I left you yesterday at the Palm, with former Municipal Court Judge Georganne Daher asking me to return a Flyers Stanley Cup hat from the 1997 championship, while my lunch mate, former Inquirer editorial Bill Marimow sat with an amused expression on his face.
Did I remember getting the hat? No, I told the judge.
“But if I have it, I will return it,” I told her, with the term “Indian giver” not even entering my mind (because that once-popular term would now be considered harmful, if not racist).
Damned if I didn’t find that cap deep in a walk-in closet. I also found a couple of awards that had been hanging in my office at the newspaper when I had an office at the newspaper. Stuff happens.
A couple of days later I dropped the cap off at Judge Daher’s Center City condo building, but not before being whisked back almost 20 years to the Flyers humiliating 4-0 sweep by the Red Wings. I saw every game, or parts of them anyway.
The first two games were in the CoreStates Center and I was credentialed up the ass. The Daily News had more than adequate actual sportswriters. I was there to do the color and the celebrities, which were few and far between — unlike the 2001 NBA Finals I covered, because the Sixers were playing L.A. and the Lakers have a star-studded fan base.
First and second Flyers game, I would arrive at the Center early, cruise around, talk to people and look for celebs. Because our deadline was early, I left in the second period — Broad Street subway direct to Spring Garden — write my column on the 8th floor at 400 N. Broad, while watching the game on a wall-mounted TV. Ditto game two.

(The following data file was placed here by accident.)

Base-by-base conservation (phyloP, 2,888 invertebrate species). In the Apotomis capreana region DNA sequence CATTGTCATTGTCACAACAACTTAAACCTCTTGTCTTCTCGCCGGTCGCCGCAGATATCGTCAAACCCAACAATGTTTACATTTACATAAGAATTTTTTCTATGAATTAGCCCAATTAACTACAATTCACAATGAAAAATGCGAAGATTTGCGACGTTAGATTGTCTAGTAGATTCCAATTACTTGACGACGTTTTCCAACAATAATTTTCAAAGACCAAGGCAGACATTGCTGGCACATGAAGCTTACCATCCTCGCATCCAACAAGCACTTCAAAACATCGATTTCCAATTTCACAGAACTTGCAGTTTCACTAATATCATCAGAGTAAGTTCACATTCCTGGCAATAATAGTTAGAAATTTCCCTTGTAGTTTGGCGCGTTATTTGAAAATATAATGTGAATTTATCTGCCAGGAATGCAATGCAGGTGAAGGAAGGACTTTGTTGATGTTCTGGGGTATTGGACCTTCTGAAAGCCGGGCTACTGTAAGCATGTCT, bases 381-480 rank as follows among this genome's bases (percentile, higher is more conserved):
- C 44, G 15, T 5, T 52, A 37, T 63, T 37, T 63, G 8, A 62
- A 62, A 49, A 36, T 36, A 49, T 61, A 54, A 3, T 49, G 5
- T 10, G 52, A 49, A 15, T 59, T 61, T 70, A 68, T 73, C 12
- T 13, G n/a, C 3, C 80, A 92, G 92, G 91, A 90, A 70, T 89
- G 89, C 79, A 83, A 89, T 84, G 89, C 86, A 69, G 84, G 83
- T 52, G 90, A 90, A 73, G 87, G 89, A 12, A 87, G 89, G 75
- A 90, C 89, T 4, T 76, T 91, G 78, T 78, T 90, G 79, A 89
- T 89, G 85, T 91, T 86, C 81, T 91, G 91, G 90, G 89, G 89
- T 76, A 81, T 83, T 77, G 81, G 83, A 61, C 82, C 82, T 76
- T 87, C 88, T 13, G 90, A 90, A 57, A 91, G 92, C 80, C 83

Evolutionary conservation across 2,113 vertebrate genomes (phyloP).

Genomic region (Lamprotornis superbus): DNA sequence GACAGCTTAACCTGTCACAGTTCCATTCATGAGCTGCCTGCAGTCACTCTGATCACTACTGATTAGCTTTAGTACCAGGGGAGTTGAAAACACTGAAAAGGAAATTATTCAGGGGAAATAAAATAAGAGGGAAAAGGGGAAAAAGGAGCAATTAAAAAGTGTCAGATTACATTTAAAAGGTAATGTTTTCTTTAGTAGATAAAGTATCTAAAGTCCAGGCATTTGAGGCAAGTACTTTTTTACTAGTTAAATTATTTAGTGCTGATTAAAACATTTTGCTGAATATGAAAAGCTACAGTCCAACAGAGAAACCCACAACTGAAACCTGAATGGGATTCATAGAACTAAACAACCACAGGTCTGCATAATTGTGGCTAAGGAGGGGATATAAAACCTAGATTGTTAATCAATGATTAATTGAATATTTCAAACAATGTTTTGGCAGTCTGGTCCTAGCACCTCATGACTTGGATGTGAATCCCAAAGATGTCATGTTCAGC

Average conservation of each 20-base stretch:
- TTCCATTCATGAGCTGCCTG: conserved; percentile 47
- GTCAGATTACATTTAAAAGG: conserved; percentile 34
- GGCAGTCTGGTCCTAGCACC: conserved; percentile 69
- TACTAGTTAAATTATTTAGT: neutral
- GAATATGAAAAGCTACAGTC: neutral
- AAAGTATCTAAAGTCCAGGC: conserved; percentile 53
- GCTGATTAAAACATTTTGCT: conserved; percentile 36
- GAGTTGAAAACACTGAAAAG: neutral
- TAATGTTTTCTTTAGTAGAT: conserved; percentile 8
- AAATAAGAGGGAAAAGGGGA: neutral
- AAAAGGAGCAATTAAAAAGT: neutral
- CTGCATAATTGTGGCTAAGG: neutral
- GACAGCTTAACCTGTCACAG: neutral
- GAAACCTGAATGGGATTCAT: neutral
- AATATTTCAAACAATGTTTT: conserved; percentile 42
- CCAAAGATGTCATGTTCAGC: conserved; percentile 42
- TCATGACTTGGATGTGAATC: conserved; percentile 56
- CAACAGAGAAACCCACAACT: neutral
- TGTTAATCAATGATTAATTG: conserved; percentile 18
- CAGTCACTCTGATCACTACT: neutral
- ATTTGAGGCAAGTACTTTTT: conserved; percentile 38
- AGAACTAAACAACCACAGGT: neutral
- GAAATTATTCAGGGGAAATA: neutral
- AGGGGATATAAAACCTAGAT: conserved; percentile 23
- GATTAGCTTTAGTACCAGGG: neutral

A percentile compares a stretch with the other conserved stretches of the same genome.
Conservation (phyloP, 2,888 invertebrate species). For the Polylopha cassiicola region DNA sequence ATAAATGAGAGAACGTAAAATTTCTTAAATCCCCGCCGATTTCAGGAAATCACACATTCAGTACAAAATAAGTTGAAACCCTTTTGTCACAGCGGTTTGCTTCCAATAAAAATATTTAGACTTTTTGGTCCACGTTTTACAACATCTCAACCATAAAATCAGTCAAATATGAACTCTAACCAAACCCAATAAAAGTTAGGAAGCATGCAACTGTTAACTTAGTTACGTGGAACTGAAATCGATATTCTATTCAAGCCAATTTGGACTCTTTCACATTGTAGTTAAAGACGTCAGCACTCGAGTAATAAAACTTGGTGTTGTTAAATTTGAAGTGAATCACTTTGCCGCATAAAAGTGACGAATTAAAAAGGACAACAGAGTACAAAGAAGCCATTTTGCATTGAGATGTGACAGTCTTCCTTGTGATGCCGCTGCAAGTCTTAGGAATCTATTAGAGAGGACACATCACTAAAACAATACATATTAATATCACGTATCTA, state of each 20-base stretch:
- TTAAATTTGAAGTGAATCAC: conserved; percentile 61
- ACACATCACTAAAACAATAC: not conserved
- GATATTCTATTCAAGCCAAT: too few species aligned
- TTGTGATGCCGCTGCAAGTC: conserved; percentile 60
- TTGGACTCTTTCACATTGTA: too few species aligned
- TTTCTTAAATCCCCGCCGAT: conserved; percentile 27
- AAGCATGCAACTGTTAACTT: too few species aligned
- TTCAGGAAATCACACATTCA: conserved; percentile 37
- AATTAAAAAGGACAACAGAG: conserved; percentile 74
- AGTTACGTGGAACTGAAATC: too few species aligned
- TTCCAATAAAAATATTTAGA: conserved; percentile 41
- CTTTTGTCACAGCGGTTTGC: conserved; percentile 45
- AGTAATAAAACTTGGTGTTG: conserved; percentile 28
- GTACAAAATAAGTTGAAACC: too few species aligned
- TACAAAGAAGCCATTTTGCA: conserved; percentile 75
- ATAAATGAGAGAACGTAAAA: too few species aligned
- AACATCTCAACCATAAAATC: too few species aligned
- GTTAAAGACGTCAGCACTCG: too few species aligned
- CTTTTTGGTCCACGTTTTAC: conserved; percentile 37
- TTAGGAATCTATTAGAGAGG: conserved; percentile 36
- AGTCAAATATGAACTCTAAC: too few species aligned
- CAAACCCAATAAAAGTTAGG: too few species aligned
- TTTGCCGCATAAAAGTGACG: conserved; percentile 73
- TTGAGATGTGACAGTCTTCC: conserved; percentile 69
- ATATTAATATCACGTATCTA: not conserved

And then I flew to Detroit ahead of the team to reconnoiter. As you know, Detroit was flat on its ass. I am a product of a big city — Noo Yawk — and I love them and don’t like to see them hurt. I somehow button hooked the mayor at a public event — he was wary, suspecting the usual dump-on-Detroit hatchet job — but I wrote a sympathetic piece about Detroit. The only dumping I did was on the Flyers, because they were playing like crap.
I did a fun piece on a suburban Detroit bar that was a Flyers safe space behind the Red Wings’ lines.
Next thing you know, I’m the idol of Motor City.
I was not really thinking about the internet — but my columns in the Daily News were all over Detroit.Suddenly, I’m on Paul W. Smith’s top-rated radio explaining why I wrote the Flyers played like crap — because they had, and how come I liked Detroit. (I knew Paul slightly when he ran a morning talk show out of Philadelphia.)
And so Mayor Dennis Archer invited me to join him in the mayor’s box at the Joe Louis Arena for the final game of the series.
In the runup to the finals, Detroit TV carried public service announcements from sports stars begging fans to celebrate victory without violence, rioting or arson.
While that was smart, even smarter was having Detroit’s Finest standing shoulder to shoulder along the streets leading away from the Joe. I was staying a short walk away at the gleaming Renaissance Center, where guests had to show ID to get in the locked front doors. Security was tight as a drumhead.
Detroit did not burn and I decided not to buy a Red Wings Stanley Cup victory cap, because I had my own Stanley Cup cap at home, courtesy of Judge Daher, and this is where you came in.